10 Must-See Nature Attractions in Mauritius

03 Oct 10 Must-See Nature Attractions in Mauritius

Breathe in the fresh air, look up at the sky and dive under the magnificent waves. Mauritius offers awe-inspiring natural beauty at every turn. Our beaches are some of the most beautiful in the world, and our vegetation offers much to admire.

1. Breathtaking views

Forever engraved as lifelong memories or imprinted in treasured photos, Mauritius’ landscapes offer an abundance of breathtaking views. Among the most panoramic are, Trou aux Cerfs crater in the central highlands, Le Pouce Mountain, Lion Mountain, Le Morne Brabant and Macchabée forest overlooking the Black River Gorges, the rugged windswept cliffs towering over the wild beauty of the Gris-Gris beach.

2. Hiking

Though Mauritius might be best known as a tropical beauty for its seductive sea shores, the heart of the island holds untouched nature that can only be uncovered by those willing to wander off the beaten tracks. Hiking is the best way to go to discover many of the island’s generous outdoor and green tourism activities, including, Macchabée Forest, Le Pouce Mountain, which offers a matchless view over Port Louis; Le Morne Mountain, declared UNESCO World Heritage site, or roam through the preserved ecosystem of Black River Gorges. Widely renowned, and counting among the absolute musts, is the Pamplemousses Botanical Garden – the oldest of its kind in the southern hemisphere, hosting an extraordinary diversity of indigenous plants.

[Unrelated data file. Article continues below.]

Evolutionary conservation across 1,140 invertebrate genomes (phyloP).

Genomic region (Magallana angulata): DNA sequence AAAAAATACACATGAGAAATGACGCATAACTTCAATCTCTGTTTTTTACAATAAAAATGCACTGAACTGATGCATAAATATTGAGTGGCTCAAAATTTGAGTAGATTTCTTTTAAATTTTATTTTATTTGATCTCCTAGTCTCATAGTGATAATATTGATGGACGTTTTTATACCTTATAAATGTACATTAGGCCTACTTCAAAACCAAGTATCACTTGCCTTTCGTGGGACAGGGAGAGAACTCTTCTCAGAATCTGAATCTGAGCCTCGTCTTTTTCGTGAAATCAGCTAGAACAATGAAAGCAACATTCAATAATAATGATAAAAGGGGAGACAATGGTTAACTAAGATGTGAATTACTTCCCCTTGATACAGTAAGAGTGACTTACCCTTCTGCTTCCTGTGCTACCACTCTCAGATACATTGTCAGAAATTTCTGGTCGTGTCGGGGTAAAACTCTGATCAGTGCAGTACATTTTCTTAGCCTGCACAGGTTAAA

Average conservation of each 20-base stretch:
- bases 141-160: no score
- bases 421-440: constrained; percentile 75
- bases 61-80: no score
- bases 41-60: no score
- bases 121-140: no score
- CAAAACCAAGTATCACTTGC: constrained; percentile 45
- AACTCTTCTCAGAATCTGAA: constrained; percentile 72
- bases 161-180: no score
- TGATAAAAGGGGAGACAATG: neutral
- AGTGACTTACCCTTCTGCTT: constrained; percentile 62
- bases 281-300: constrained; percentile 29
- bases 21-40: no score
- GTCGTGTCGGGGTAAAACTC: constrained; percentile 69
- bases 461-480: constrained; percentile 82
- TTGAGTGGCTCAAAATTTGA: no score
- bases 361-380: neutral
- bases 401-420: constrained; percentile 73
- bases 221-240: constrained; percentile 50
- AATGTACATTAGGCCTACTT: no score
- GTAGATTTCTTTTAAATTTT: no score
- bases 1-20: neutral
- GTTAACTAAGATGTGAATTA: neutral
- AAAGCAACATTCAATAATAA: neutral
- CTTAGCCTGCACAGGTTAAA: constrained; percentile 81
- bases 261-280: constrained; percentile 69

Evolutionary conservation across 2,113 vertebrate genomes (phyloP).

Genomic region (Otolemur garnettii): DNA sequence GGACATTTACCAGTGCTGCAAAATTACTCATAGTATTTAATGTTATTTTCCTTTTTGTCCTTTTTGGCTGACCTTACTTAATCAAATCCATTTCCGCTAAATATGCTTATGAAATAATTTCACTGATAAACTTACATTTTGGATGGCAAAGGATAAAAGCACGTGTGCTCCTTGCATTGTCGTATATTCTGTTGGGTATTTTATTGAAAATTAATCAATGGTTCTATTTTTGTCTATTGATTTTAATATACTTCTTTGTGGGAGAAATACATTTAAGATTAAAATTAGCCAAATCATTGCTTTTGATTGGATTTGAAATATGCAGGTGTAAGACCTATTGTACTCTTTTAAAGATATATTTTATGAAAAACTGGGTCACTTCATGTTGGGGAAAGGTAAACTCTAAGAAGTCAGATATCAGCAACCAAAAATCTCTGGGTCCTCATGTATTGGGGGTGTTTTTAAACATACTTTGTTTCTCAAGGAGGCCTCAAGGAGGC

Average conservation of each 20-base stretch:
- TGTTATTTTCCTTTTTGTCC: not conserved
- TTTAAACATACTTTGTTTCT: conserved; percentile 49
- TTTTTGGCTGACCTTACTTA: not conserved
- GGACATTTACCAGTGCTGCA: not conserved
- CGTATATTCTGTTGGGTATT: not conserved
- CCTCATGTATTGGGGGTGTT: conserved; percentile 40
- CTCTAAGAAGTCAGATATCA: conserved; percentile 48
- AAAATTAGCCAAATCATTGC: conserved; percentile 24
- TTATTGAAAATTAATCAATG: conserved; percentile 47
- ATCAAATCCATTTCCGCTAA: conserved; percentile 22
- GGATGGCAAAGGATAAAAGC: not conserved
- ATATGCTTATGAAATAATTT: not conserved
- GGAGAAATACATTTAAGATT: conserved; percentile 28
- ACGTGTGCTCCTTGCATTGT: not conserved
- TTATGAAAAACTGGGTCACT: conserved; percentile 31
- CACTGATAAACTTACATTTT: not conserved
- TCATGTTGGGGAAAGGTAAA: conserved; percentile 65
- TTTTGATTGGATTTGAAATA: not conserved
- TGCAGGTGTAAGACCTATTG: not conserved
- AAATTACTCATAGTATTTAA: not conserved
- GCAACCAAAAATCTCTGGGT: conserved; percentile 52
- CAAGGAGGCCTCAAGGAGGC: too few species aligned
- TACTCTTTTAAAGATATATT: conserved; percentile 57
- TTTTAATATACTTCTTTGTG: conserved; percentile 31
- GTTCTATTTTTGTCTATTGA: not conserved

3. L’île aux Cerfs

Iconic Ile aux Cerfs is a beautiful island just a 5-minute boat-ride away from Shangri-La’s Le Touessrok hotel. Visitors can relax on the dazzling ivory beaches, have lunch at a choice of restaurants, have fun with kids at the tortoise farm or even have a game of golf at the extraordinary 18-hole golf course occupying the other side of the island, and one of the best Mauritius has to offer.

4. Domaine de l’Étoile

An ancient sugar plantation turned into a natural park of 1,200 undulating hectares of forests, preserved flora and fauna, hiking tracks extending between lush green valleys and mountains – such is the Domaine de l’Étoile. A range of family-friendly activities is on offer there, such as: buggy and quad rides, walks and horseback rides, giant zip line, archery. Specially designed for the youngest visitors: the kid’s village and horse riding club.